I really like thedissolve.com, which covers film with news, reviews, interviews, and in-depth appreciations of various filmmakers. Right now, they have a great post up about the Hubleys, parents John and Faith, and their kids who include animator Emily and Yo La Tengo co-founder Georgia. I highly recommend reading the full post at thedissolve.com.

John Hubley created Mr. Magoo, although he drew the character differently than the more popular TV version we're most familiar with. John and Faith were going for a different, deeper form of art with their animation, eschewing the Disney palette for a flatter, almost waxier look that was abstract but familiar at the same time. When I was in school, at random times various English teachers would show us short films like the ones the Hubleys made (or, maybe live action films like, say, 'the red balloon'), and these films stand up today surprisingly well. They reflect a time in America when Jazz was still the most respected form of popular music, and abstract art was still disturbing to a lot of people — when people actually paid attention to art.

Here's one of their best shorts, 'The Adventures of an *', followed by an excerpt from the story at thedissolve.com.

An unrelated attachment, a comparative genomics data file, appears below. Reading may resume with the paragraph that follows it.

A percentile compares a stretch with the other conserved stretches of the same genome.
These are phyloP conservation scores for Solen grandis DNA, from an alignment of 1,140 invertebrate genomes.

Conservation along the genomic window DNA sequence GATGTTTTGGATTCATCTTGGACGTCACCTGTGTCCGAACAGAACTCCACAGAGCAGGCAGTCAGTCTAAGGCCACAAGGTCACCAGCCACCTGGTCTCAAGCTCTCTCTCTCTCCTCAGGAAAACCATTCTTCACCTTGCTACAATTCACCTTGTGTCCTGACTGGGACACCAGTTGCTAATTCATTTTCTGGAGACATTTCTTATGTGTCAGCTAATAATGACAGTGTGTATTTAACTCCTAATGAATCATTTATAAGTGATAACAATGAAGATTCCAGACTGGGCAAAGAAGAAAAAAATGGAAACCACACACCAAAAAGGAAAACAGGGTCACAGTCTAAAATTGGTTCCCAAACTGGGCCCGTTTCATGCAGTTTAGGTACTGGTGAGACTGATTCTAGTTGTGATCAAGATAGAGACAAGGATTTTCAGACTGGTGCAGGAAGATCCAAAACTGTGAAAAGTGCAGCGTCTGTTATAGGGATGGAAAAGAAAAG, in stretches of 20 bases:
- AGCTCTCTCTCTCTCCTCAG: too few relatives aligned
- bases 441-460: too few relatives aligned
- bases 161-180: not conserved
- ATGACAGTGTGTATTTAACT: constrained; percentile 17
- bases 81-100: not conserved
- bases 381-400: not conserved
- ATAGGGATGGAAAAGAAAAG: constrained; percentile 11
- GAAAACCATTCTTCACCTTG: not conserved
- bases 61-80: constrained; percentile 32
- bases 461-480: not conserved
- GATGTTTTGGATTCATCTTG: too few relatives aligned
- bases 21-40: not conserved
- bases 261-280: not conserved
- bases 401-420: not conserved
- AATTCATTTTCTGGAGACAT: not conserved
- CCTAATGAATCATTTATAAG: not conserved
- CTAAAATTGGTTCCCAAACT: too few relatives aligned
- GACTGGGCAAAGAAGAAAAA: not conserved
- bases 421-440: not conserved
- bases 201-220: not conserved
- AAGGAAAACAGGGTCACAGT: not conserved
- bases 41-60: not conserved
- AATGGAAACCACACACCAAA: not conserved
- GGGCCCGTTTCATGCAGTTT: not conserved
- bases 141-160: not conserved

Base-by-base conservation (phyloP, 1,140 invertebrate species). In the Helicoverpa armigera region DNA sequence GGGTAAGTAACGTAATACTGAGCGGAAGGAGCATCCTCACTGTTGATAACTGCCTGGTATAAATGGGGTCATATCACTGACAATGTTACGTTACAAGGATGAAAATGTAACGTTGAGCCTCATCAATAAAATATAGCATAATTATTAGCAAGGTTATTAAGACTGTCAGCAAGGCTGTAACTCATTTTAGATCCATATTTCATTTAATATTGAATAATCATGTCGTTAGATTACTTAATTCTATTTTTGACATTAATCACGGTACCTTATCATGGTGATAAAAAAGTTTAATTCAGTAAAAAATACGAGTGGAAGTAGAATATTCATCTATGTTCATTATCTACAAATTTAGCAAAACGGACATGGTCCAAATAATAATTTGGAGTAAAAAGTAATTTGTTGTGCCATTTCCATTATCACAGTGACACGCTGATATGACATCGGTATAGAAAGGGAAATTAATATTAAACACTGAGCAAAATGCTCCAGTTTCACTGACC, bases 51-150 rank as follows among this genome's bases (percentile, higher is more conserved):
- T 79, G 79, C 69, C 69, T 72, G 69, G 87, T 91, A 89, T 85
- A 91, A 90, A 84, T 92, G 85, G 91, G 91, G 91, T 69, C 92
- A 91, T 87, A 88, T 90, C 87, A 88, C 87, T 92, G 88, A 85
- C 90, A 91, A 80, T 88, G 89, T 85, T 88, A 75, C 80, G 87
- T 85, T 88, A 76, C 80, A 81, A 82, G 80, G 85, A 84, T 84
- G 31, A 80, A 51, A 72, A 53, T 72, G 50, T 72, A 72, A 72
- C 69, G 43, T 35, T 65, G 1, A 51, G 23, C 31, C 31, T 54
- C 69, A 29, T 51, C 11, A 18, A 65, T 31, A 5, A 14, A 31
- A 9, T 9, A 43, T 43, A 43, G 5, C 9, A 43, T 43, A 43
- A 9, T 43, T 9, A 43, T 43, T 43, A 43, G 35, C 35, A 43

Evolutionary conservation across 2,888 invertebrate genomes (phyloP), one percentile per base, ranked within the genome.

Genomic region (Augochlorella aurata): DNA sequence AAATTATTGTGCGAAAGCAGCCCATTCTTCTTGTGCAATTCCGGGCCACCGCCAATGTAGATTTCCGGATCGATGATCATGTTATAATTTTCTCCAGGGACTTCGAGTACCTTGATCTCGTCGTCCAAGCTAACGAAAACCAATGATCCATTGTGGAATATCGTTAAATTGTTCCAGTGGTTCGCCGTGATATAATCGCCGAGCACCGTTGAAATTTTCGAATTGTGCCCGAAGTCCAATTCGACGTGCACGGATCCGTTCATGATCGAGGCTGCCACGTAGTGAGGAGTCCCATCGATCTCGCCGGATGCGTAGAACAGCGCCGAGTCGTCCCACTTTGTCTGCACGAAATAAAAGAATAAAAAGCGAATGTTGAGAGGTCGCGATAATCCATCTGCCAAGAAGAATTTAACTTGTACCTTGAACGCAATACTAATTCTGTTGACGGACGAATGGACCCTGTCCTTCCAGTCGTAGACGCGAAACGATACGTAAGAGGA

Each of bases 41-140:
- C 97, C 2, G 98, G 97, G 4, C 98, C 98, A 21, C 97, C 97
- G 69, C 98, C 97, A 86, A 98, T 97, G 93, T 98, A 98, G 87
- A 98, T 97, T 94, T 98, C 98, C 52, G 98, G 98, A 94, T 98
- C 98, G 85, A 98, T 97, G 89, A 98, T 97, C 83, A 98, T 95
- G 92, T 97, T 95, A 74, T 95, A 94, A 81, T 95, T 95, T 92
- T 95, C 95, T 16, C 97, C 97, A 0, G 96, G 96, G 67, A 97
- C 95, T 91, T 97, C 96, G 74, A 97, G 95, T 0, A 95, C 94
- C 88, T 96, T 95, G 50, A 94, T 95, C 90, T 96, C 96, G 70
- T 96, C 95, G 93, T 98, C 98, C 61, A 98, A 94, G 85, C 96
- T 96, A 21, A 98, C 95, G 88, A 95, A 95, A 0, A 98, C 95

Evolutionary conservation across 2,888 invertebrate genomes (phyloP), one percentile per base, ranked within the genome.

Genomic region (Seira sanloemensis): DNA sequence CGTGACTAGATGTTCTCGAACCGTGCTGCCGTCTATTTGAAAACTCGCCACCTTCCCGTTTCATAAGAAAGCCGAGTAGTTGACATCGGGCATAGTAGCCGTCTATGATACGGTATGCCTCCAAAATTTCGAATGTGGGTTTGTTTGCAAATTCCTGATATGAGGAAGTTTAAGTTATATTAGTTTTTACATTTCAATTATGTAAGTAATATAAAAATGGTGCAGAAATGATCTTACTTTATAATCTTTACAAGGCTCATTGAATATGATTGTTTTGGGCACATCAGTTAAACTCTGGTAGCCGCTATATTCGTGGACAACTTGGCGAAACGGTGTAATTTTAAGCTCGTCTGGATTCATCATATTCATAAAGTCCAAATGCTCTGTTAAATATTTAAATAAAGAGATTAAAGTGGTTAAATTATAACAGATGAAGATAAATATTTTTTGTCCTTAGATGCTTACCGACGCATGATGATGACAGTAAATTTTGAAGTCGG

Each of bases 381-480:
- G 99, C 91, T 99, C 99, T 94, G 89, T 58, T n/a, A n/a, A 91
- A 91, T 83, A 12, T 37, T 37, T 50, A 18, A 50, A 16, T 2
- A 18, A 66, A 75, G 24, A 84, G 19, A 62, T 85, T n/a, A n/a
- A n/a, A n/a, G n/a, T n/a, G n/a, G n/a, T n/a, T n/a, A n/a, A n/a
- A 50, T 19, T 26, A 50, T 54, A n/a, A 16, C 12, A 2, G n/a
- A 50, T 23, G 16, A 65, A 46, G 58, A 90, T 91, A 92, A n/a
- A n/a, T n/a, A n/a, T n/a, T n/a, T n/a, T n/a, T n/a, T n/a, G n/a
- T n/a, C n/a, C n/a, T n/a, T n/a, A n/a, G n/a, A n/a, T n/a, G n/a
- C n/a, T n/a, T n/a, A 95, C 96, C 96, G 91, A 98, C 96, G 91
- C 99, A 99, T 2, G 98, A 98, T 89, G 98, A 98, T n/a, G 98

At this point, John had been burned three times by commercial animation: during the Disney strike, at UPA, and by Finian's Rainbow. Faith had never had anything but distrust of commercial projects to begin with. So as a condition of their marriage, they made a pact: They would make one serious film a year, for themselves, and do whatever they had to do to support it. Many people make this kind of one-for-them-one-for-me promise at the beginning of their careers; almost no one keeps it. John had been working in animation for nearly 20 years when he decided it was time for personal projects—and he and Faith kept their bargain, producing innovative, avant-garde films at a breakneck pace. John continued to work in commercials, and Faith worked in various parts of the film industry, including as a script supervisor on 12 Angry Men, but the goal was to support their own work. Here's how John described the importance of this bargain to Ford:

…if you believe in this media as an art, and you believe yourself to be an artist, and you want to make films as an artist, you have to go ahead and do it; you have to make what you want to make, have control over it, and make it on your terms. The old struggle of art versus commerce and whether the artist can control creativity or be told what to do by the money people is one that we realize every artist is up against. Faith and I decided that we would separate the two functions and never let the necessity of earning a living interfere with the production of one film a year. In other words, make the living doing other things and always keep one film a year where you don't have to worry about economics. (Well, you do worry about economics, because you're pouring money into it and you can't expect to get it back.) But it's very important to do it, because it feeds your whole creative life.